Monday, January 11, 2010

The "Abnormal" Cycle

Once you get the hang of it, NFP is actually very easy to use with a normal 28-day cycle. However, my desire to practice NFP was due to the fact that I had tiny babies(three months and six months, respectively) and felt that my body wasn't ready to sustain another pregnancy yet. Most women I talk to have some kind of hormonal variable(breastfeeding being the most common) which affects the length and predictability of their cycles, making it more difficult to track ovulation. Jack had difficulty breastfeeding, so for six months I used a breast pump and fed him by bottle. I ovulated when he was three months old and it took another five months after that for me to have normal cycles. While I was still pumping, my cycles varied in length; one was 62 days long, with ovulation occurring on day 51. Fun times. Here's why:

Prolactin is a hormone produced by breastfeeding. It keeps estrogen levels low. The rise and fall of estrogen levels is what dictates menstrual cycles. Some women I know nurse on-demand, co-sleep, and otherwise do everything you're "supposed" to do to keep prolactin levels high and naturally prolong nursing-induced infertility, and lots of them get pregnant. Don't assume you're infertile just because you're breastfeeding. With Jack, I was pumping and not producing enough prolactin to ward off my cycle. Matteas was a champion nurser and I still got my cycle back when he was 6 months old. You never can tell.

There are lots of different philosophies on the most effective way to avoid pregnancy. I would like to state that the following information is what I found to be most effective for me. What works for you may be something different; if you have other tricks up your sleeve, by all means, share!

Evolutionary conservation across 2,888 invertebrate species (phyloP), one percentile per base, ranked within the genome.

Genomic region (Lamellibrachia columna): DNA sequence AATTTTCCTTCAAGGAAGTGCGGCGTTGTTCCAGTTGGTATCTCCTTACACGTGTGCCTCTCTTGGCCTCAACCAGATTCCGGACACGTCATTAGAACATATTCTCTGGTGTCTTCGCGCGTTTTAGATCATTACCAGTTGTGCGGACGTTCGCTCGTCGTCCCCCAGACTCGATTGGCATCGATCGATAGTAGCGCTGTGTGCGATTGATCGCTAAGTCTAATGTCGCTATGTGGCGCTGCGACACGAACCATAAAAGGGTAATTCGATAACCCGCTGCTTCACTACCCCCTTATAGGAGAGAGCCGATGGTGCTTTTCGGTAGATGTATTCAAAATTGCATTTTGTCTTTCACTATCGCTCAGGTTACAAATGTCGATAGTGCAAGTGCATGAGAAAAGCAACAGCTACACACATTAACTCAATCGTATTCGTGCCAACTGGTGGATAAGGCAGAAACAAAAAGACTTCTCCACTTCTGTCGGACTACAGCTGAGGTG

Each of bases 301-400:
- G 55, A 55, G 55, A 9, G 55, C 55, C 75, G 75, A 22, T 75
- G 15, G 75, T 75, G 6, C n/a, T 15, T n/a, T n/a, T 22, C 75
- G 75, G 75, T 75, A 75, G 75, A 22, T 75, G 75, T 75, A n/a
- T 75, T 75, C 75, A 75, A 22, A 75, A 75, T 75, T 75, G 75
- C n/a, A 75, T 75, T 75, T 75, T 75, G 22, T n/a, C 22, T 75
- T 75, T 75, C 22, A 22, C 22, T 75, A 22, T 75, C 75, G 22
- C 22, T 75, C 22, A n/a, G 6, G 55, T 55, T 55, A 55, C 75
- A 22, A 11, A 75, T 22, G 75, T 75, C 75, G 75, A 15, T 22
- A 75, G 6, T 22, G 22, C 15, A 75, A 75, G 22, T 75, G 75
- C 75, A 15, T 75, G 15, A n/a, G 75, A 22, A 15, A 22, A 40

In a nutshell, here's my NFP routine: abstain from sex beginning on Day 1 of my cycle until three days after I ovulate. During a normal cycle, this works out to 17 consecutive days of abstinence and 11 days of being "in the clear(able to have sex without getting pregnant)." The keen observer may note that the ratio is weighted in favor of NOT having sex, to which I can only respond: quality, not quantity. Moving on...

On Having Sex Prior to Ovulation
The short answer is: don't do it. Certain methods(like Billings) of NFP claim that, when certain indicators are present, you can have sex prior to ovulation without getting pregnant. The reasoning behind this is that sperm can only survive for a few hours unless conditions are sperm-friendly. Sperm need an alkaline environment to survive, and the pH of a woman's vagina is typically very acidic. Vaginal pH shifts to alkaline prior to and during ovulation to allow sperm to survive for as long as possible. Theoretically, vaginal pH is too acidic for sperm to survive for the first 2-3 days immediately following menstruation. The theory is that even if you have sex on these days(which would correspond to approximately days 7-9 of your cycle) the sperm will not survive long enough to reach the uterus. In my experience, this is not the case. I know several women(myself included) who have become pregnant while using NFP: in every case, pregnancy resulted from having sex prior to ovulation.

On Having Sex During Menstruation
Again, the short answer is: don't do it.
Blood is very alkaline, making it possible to get pregnant if you have sex during your period. Sperm can survive just fine in blood, and once they reach a fallopian tube vaginal pH is no longer a factor. Further, prostaglandins in semen can trigger early ovulation. I know this because of Matteas; he is what we call our Six Day baby. Here comes too much information: we had sex on Day 5 of my cycle, while light spotting was still present. Six days later I had an appointment with my OB/GYN for a regular checkup. Upon examining me, she told me I was ovulating. That moment. On Day 11 of my cycle. I suspected as much, but I always appreciate professional confirmation. This tells me two things: sex during menstruation can indeed trigger early ovulation, and; sperm can survive just fine for at least 6 days.

So the bottom line is, for the greatest possible accuracy maintain complete abstinence until after ovulation.

Which brings me to my next topic: how do you know when you've ovulated?

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